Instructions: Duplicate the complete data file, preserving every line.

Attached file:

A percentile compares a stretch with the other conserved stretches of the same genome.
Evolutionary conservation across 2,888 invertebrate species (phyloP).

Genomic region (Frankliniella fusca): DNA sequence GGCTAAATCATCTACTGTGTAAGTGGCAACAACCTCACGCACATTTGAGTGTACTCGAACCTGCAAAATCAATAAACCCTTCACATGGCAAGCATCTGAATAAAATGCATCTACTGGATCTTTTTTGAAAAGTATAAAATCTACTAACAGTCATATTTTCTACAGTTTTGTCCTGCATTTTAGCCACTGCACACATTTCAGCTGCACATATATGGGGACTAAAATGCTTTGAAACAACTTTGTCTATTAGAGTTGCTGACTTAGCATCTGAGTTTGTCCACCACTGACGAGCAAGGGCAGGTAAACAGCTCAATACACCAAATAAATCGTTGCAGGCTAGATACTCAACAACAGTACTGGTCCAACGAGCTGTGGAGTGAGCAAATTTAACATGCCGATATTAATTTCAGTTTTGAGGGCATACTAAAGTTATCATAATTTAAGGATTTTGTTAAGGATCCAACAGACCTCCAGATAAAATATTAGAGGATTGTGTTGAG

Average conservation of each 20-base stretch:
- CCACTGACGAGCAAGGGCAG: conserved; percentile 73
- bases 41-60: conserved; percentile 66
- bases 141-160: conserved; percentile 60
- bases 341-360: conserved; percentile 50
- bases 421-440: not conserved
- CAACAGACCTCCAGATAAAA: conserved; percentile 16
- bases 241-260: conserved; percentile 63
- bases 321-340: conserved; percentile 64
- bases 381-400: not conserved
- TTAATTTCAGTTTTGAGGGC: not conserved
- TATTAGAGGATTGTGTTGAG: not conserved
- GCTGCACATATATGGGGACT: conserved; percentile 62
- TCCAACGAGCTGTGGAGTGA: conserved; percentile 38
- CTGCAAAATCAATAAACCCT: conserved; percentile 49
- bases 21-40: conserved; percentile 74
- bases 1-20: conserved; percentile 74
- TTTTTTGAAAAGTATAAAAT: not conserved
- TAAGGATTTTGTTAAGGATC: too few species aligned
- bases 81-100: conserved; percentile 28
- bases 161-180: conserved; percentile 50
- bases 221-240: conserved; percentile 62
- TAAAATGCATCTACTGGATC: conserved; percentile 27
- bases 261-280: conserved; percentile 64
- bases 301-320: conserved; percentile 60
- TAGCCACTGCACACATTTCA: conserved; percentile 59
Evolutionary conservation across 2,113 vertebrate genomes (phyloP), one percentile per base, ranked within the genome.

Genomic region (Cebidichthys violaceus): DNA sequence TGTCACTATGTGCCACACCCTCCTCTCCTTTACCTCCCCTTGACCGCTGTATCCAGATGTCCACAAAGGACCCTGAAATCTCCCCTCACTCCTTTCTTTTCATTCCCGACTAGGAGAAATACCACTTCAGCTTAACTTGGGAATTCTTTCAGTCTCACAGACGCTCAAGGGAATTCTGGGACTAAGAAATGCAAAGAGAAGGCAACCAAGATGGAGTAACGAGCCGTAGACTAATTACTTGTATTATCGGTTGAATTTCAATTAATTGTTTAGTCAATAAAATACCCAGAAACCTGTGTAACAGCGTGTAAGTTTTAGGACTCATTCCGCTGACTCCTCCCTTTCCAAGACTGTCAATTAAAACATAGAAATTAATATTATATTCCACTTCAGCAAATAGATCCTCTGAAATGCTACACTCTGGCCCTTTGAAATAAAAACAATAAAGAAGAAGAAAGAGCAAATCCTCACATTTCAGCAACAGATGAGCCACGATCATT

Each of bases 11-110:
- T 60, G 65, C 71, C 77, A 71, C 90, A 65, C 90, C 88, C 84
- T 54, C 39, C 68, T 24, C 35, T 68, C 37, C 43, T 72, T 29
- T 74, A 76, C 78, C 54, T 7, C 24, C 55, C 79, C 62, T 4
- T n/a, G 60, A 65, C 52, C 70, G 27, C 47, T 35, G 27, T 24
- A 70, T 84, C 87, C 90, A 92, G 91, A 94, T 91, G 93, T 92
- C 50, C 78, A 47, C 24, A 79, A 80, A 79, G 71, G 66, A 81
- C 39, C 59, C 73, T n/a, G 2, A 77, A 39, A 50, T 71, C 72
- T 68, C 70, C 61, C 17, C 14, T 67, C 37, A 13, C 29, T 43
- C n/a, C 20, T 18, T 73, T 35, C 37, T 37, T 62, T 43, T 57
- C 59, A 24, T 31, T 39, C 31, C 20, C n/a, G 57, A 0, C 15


A percentile compares a stretch with the other conserved stretches of the same genome.
Evolutionary conservation across 2,888 invertebrate species (phyloP).

Genomic region (Frankliniella fusca): DNA sequence GGCTAAATCATCTACTGTGTAAGTGGCAACAACCTCACGCACATTTGAGTGTACTCGAACCTGCAAAATCAATAAACCCTTCACATGGCAAGCATCTGAATAAAATGCATCTACTGGATCTTTTTTGAAAAGTATAAAATCTACTAACAGTCATATTTTCTACAGTTTTGTCCTGCATTTTAGCCACTGCACACATTTCAGCTGCACATATATGGGGACTAAAATGCTTTGAAACAACTTTGTCTATTAGAGTTGCTGACTTAGCATCTGAGTTTGTCCACCACTGACGAGCAAGGGCAGGTAAACAGCTCAATACACCAAATAAATCGTTGCAGGCTAGATACTCAACAACAGTACTGGTCCAACGAGCTGTGGAGTGAGCAAATTTAACATGCCGATATTAATTTCAGTTTTGAGGGCATACTAAAGTTATCATAATTTAAGGATTTTGTTAAGGATCCAACAGACCTCCAGATAAAATATTAGAGGATTGTGTTGAG

Average conservation of each 20-base stretch:
- CCACTGACGAGCAAGGGCAG: conserved; percentile 73
- bases 41-60: conserved; percentile 66
- bases 141-160: conserved; percentile 60
- bases 341-360: conserved; percentile 50
- bases 421-440: not conserved
- CAACAGACCTCCAGATAAAA: conserved; percentile 16
- bases 241-260: conserved; percentile 63
- bases 321-340: conserved; percentile 64
- bases 381-400: not conserved
- TTAATTTCAGTTTTGAGGGC: not conserved
- TATTAGAGGATTGTGTTGAG: not conserved
- GCTGCACATATATGGGGACT: conserved; percentile 62
- TCCAACGAGCTGTGGAGTGA: conserved; percentile 38
- CTGCAAAATCAATAAACCCT: conserved; percentile 49
- bases 21-40: conserved; percentile 74
- bases 1-20: conserved; percentile 74
- TTTTTTGAAAAGTATAAAAT: not conserved
- TAAGGATTTTGTTAAGGATC: too few species aligned
- bases 81-100: conserved; percentile 28
- bases 161-180: conserved; percentile 50
- bases 221-240: conserved; percentile 62
- TAAAATGCATCTACTGGATC: conserved; percentile 27
- bases 261-280: conserved; percentile 64
- bases 301-320: conserved; percentile 60
- TAGCCACTGCACACATTTCA: conserved; percentile 59
Evolutionary conservation across 2,113 vertebrate genomes (phyloP), one percentile per base, ranked within the genome.

Genomic region (Cebidichthys violaceus): DNA sequence TGTCACTATGTGCCACACCCTCCTCTCCTTTACCTCCCCTTGACCGCTGTATCCAGATGTCCACAAAGGACCCTGAAATCTCCCCTCACTCCTTTCTTTTCATTCCCGACTAGGAGAAATACCACTTCAGCTTAACTTGGGAATTCTTTCAGTCTCACAGACGCTCAAGGGAATTCTGGGACTAAGAAATGCAAAGAGAAGGCAACCAAGATGGAGTAACGAGCCGTAGACTAATTACTTGTATTATCGGTTGAATTTCAATTAATTGTTTAGTCAATAAAATACCCAGAAACCTGTGTAACAGCGTGTAAGTTTTAGGACTCATTCCGCTGACTCCTCCCTTTCCAAGACTGTCAATTAAAACATAGAAATTAATATTATATTCCACTTCAGCAAATAGATCCTCTGAAATGCTACACTCTGGCCCTTTGAAATAAAAACAATAAAGAAGAAGAAAGAGCAAATCCTCACATTTCAGCAACAGATGAGCCACGATCATT

Each of bases 11-110:
- T 60, G 65, C 71, C 77, A 71, C 90, A 65, C 90, C 88, C 84
- T 54, C 39, C 68, T 24, C 35, T 68, C 37, C 43, T 72, T 29
- T 74, A 76, C 78, C 54, T 7, C 24, C 55, C 79, C 62, T 4
- T n/a, G 60, A 65, C 52, C 70, G 27, C 47, T 35, G 27, T 24
- A 70, T 84, C 87, C 90, A 92, G 91, A 94, T 91, G 93, T 92
- C 50, C 78, A 47, C 24, A 79, A 80, A 79, G 71, G 66, A 81
- C 39, C 59, C 73, T n/a, G 2, A 77, A 39, A 50, T 71, C 72
- T 68, C 70, C 61, C 17, C 14, T 67, C 37, A 13, C 29, T 43
- C n/a, C 20, T 18, T 73, T 35, C 37, T 37, T 62, T 43, T 57
- C 59, A 24, T 31, T 39, C 31, C 20, C n/a, G 57, A 0, C 15